Modern, low-cost, light fighter concepts?


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31 December 2008
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If you are familiar with my posts you know that I am a big fan of designs that seek to do more with less by seeking the smallest, simplest, lightest possible solution to an aviation need. Historically, there have been a few designs like the Folland Gnat, Douglas Skyhawk and Northrop Freedom Fighter that attempted to take a step back to that smaller, simpler, lighter solution. Burt Rutan's ARES "mudfighter" was another attempt to get back to basics.

Does anyone know of any modern designs, say 1990 to the present, for small, low-cost light fighter aircraft? I am particulary thinking of designs that might have been aimed at developing countries looking to phase out some of the capable but aging and maintenance-intensive aircraft that they bought or were given, probably second-hand, during the Cold War. The same advances in engine design and composite airframes that have given birth to modern civilian very light jet designs could be just as easily applied to light combat aircraft.


India's LCA/Tejas, allegedly "the smallest light weight multirole combat aircraft in the world":

As far as technologically developed nations are concerned, this is the lightweight, low-cost fighter of the future.


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Distant future to say. UCAS are very good basis for the autonomous bomb launcher, but currently they are far away from the air-to-air combat, especially on a short distances. But I agree, its a long term trend.
"...they are far away from the air-to-air..."

I'm not quite convinced about that, IMHO. It should be easier to identify friend
from foe in the air, than on the ground. No bushes,trees or walls to hide behind,
and disguising is much more difficult. The UAV need not care about black out and
with modern sensors "the hun in the sun" isn't a them any more, as a camera won't
blink, just close the aperture. If the targets are marked from a distant AEW aircraft,
UAVs should be able to attack autonomously in the very near future ... if there's
the political will, of course, but UAVs are mostly just seen as air-to-ground weapons,
I think.
Honi soit qui mal y pense, most airforces are said to be still led or at least heavily influ-
enced by members of their most prominent branch: Fighter pilots !
The ALR Piranha definitely fits the bill, thanks, that's a new one for me. Anyone have any other suggestions?
Matej said:
Distant future to say. UCAS are very good basis for the autonomous bomb launcher, but currently they are far away from the air-to-air combat, especially on a short distances.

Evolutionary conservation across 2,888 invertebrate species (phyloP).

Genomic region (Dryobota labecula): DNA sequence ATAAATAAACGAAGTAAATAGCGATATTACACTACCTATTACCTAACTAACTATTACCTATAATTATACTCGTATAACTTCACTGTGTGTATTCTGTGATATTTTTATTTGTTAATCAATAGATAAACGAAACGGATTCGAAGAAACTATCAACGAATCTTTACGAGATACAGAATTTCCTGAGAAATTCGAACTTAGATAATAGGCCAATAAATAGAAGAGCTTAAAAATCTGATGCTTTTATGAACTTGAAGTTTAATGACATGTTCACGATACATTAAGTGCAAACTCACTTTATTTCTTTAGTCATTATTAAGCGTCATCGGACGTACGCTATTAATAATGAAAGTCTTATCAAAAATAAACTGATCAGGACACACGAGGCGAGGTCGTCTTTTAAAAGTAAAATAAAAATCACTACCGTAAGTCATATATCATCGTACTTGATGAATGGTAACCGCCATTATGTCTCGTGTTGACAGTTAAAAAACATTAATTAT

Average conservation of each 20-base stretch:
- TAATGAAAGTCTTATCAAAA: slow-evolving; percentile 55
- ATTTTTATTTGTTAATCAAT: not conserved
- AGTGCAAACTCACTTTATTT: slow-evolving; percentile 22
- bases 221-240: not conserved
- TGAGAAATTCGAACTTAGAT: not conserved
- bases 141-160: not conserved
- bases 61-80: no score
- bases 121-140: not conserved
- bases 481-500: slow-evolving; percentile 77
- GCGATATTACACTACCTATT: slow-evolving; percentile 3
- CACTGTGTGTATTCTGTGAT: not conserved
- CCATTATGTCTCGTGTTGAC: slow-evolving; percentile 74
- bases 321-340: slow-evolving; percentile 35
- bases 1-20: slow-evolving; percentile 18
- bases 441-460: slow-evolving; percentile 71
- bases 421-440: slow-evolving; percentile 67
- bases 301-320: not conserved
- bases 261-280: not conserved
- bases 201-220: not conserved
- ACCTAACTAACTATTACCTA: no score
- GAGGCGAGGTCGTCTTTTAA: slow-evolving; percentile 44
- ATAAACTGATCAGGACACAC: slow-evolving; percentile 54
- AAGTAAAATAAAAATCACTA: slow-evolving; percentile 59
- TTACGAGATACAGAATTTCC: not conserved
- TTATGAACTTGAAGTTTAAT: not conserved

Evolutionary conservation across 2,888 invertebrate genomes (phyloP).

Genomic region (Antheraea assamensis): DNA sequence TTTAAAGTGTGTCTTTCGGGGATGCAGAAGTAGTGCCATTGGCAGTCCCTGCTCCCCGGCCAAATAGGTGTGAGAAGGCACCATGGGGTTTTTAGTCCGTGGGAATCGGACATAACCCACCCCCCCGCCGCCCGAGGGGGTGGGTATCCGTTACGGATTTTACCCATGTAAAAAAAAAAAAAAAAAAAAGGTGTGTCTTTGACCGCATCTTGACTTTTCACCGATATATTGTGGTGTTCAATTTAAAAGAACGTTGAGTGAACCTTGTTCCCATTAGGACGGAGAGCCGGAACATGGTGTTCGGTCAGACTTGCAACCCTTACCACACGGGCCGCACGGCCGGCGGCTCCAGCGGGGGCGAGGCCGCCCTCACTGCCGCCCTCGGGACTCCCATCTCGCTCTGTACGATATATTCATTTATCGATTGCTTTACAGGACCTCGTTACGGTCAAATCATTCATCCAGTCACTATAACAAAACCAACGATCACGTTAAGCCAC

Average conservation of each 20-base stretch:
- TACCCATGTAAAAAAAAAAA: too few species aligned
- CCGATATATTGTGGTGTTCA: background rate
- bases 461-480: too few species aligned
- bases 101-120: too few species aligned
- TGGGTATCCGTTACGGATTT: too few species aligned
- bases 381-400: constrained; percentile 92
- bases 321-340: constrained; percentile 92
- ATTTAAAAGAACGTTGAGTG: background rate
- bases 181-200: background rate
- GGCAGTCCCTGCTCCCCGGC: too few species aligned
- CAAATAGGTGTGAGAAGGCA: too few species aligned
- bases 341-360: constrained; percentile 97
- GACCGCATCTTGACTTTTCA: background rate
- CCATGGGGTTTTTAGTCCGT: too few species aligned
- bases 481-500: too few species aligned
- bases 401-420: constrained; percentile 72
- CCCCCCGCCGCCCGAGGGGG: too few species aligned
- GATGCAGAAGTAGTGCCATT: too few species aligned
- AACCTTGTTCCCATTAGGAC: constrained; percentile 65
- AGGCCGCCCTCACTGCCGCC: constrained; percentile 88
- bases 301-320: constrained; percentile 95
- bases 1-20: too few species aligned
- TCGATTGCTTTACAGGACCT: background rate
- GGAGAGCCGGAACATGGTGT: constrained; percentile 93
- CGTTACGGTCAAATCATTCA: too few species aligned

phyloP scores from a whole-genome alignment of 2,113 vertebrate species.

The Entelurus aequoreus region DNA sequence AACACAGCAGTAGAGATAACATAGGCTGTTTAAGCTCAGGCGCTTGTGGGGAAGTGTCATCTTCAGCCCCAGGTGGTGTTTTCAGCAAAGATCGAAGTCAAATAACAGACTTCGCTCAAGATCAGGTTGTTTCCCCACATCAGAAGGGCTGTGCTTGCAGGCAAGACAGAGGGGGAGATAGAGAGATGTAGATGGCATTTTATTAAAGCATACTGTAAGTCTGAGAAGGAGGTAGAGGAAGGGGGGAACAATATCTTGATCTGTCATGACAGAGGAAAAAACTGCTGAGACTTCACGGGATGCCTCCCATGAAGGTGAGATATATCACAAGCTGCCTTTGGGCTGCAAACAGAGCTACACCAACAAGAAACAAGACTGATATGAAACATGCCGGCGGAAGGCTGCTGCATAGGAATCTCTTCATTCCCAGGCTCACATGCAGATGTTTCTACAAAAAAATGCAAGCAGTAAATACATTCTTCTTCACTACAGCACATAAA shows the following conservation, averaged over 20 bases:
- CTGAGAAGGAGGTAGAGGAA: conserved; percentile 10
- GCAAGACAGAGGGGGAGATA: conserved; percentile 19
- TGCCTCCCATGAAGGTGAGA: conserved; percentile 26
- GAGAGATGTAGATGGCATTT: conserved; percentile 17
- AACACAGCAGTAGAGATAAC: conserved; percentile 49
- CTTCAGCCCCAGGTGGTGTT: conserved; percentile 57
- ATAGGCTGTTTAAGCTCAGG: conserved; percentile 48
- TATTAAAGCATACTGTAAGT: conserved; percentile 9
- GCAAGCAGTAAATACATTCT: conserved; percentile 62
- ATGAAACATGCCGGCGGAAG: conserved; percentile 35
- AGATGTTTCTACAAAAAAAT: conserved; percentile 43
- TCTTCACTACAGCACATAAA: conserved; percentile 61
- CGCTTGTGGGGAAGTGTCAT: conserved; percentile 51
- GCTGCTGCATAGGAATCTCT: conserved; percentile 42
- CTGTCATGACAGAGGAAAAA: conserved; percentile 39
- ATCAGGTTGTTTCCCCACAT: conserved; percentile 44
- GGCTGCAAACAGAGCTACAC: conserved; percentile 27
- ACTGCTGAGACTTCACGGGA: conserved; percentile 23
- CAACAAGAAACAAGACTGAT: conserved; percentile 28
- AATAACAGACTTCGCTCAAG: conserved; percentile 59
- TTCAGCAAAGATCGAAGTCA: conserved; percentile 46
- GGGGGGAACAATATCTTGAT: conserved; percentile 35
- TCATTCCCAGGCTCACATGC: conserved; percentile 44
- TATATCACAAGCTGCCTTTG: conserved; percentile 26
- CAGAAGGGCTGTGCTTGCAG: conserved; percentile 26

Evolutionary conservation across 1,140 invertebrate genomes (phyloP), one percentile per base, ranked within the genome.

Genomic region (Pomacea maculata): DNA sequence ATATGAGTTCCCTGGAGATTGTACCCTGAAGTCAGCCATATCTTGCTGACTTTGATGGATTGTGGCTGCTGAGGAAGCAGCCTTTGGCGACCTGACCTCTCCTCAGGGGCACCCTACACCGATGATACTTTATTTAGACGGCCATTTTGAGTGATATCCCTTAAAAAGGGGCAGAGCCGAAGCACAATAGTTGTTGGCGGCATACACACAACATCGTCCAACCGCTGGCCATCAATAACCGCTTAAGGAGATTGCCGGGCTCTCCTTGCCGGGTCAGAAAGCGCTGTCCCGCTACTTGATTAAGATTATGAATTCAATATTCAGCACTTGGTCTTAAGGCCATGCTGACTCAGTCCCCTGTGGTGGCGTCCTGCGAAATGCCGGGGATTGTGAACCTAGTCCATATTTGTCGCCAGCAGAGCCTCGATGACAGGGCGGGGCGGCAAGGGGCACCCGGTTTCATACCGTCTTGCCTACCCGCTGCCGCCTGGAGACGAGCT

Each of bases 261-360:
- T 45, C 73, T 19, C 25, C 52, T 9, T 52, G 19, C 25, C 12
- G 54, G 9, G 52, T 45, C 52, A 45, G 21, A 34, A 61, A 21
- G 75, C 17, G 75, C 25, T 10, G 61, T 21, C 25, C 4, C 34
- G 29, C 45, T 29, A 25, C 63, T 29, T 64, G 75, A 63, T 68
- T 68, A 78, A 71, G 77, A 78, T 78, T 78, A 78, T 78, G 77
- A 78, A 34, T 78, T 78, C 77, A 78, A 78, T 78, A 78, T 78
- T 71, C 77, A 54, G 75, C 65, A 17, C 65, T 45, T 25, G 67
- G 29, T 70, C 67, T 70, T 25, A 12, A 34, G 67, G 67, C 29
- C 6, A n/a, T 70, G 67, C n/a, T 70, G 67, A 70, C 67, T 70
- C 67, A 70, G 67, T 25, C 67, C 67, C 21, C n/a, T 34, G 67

I don't think that's much of a concern, since it seems like in most cases "multi-role" means "bomber first".
Matej said:
Distant future to say. UCAS are very good basis for the autonomous bomb launcher, but currently they are far away from the air-to-air combat, especially on a short distances. But I agree, its a long term trend.

A UCAV with existing sensors like the F-35's distributed aperture system (DAS) is potentially far more lethal than any piloted aircraft in a within visual range engagement. The DAS ticks the last box in the replacement of the human pilot by providing far more capability than a head with two eyeballs in tracking rapidly maneuvering close targets.
ATG's Homeland Defense Interceptor, perhaps. Notionally based on the Javelin personal jet with a minimal armament suited for point defense interceptor duties.
TomS said:
ATG's Homeland Defense Interceptor, perhaps. Notionally based on the Javelin personal jet with a minimal armament suited for point defense interceptor duties.

ATG has apparently been defunct since 2007.

The HDI concept dates from 2004, and unsurprisingly, the website has long since gone offline.

Has anyone retained any information?
What's the advantage of a manned fighter?
In particular for BVR the person pushing the firing button hardly needs to be in the cockpit. And for dogfighting, isn't the computer always going to have the edge?

And for a low-cost, lightweight solution, surely it has to be a UCAS which can be made smaller and cheaper than manned?
TinWing said:
ATG has apparently been defunct since 2007.

The HDI concept dates from 2004, and unsurprisingly, the website has long since gone offline.

Has anyone retained any information?

Recovered from, this is the information on the HDI that was on the website as of May 2002:

Homeland Defense Interceptor

Javelin-HDI Specifications
Cruise Speed: Mach 0.92
Top Speed: Mach 1.6
Loiter Time: 3+ hours, air refueling capable
Range: 1,500 nm
Rate of Climb: 36,000+ fpm
Combat Ceiling: above 51,000 ft
Armament: 2 Air-to-air missiles & minigun (with tracers)